I think we all have that friend that is a little more sensitive to things than everyone else. Borderline personality disorder (BPD) is that sensitivity to the extreme. BPD is a mental disorder that is marked by an inability to regulate emotions which leads to impulsive behavior. BPD impairs a person’s ability to process the outside environment in a realistic way. A person with BPD reacts to this unrealistic environment with unrealistic expectations.
BPD affects a person’s ability to think, behave, and react appropriately; if someone gives a critical remark, then that person must detest her and if someone is nice to her, then they must be in love with her. They also suffer from self-loathing, feeling misunderstood and alone, and feeling hopeless which combines with suicidal thoughts and behavior. A person with BPD has poor self-image and is very sensitive emotionally, mentally, and socially. As stated before, everything that happens to them they feel to the extreme.
Someone with BPD has unstable social relationships; they may believe that the other person is dishonest, cruel, or will leave them at any moment. This person has a great fear of abandonment so they will exhibit behaviors of being clingy with current relationships or become stalking of relationships that have ended.
A person with BPD can be irritated easily and will express themselves in socially inappropriate ways including throwing tantrums, crying melodramatically, reacting to others bitterly or with sarcasm, and even getting into physical altercations. They read others’ facial expressions quickly and inaccurately, often jumping to the wrong conclusion. For example, they may ask someone if they like their new dress, and if the other person takes too long (or what the person with BPD considers too long) to answer, then the response will be that the other person hates the new dress and thinks it looks awful, even if that’s not what the other person has said.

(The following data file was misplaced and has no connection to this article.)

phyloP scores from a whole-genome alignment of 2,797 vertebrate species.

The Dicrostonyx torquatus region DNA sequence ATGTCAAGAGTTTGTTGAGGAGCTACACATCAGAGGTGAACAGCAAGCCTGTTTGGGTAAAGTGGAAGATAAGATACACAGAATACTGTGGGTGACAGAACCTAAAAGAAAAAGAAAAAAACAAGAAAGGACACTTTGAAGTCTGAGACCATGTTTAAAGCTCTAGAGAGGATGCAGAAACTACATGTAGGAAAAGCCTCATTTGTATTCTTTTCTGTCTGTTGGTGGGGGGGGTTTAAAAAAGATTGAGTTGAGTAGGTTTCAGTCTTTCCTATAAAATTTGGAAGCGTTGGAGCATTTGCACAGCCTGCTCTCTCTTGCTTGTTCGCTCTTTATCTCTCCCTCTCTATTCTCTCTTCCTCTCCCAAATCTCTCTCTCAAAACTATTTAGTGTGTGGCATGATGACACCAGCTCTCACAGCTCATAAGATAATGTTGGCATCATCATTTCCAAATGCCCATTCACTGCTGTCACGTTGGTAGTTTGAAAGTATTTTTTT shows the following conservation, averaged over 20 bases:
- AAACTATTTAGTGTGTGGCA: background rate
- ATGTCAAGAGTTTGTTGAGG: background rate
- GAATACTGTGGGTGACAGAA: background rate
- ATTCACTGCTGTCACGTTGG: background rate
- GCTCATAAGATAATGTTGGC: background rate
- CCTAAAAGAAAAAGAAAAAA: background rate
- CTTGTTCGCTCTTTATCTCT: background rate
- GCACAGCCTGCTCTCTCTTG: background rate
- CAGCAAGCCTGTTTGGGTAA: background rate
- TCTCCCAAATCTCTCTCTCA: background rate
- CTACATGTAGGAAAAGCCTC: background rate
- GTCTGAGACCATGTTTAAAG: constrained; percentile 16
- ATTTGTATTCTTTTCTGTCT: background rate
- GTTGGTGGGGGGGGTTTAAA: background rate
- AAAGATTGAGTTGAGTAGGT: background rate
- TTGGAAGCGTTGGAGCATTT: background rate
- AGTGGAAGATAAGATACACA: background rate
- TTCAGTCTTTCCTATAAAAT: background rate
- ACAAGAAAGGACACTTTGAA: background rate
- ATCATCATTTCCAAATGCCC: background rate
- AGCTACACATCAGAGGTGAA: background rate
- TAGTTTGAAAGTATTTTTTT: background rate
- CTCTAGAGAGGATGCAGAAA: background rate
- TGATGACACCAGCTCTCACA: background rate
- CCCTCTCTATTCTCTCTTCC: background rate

Other Symptoms and Behaviors
The symptoms and behaviors of someone with BPD include being sexually irresponsible, driving recklessly, partaking in heavy drug or alcohol use, and addictive behaviors such as excessive shopping, gambling, eating, etc. There are feelings of emptiness, depression, panic, and paranoia. A person with BPD is unable to truly define who they are, which makes them conform to whomever they are around (yes, they may actually jump off a bridge if their friends did). Their lack of self-image can make this person suddenly change their opinion about someone else, loving them one day then extremely hating them the next. Because of their deficiency of self-knowledge, a person with BPD has frequent job changes and can lack any realistic goals.
About 5 million Americans are affected by this disorder, many of them not seeking help. Of those afflicted, 80% of them have suicidal tendencies, with anywhere between 3-6% actually committing suicide; many self-mutilate or cause self-harm.
Both sexes can be diagnosed with this disorder; however, women are about three times diagnosed more than men. 20% of the prison population of both sexes suffer with BPD. This is because their behaviors are reckless such as substance abuse, thefts, violence, domestic abuse, and other criminal behaviors. Many people are actually diagnosed while in prison due to mandatory psychological evaluation.
Diagnosis, Causes, and Treatment
Many people are actually misdiagnosed when treating BPD. They are diagnosed with other disorders such as bipolar disorder or major depressive disorder. This may be due to BPD being a lesser known personality disorder and others being more known and treatable with recognized therapy and medication. Nonetheless, the prevalence of BPD is extremely high even though the rate of incident is relatively low (more people suffer from BPD while only a small portion are actually diagnosed and seek treatment).
Although there are many factors that may come into play when developing BPD, research has shown that many (not all) of those who are diagnosed with BPD have a history of familial neglect or lack of connection, sexual or physical abuse by family and non-family members, and were victims of other sorts of crime. Both environmental and genetic components are thought to aid in the development of BPD. This disorder is thought to be a combination of an abusive or neglectful childhood, a predisposition to a person’s susceptibility to environmental and personal stress, and traumatic events as teenagers or young adults that trigger the onset of BPD.
Treatment for BPD is a combination of therapy and sometimes medication to treat the anger or depression. Many people with BPD do not always believe that they have a problem so they are reluctant to go on medication or even to seek therapy in the first place. Even when someone with BPD does seek help, they have a difficult time relating to a therapist. This is mostly because they do not trust the therapist and will believe that the therapist has some ulterior motive, is lying, or is insincere. The symptoms do tend to decrease with age, even without therapy; however, the feelings and emotions can remain the same.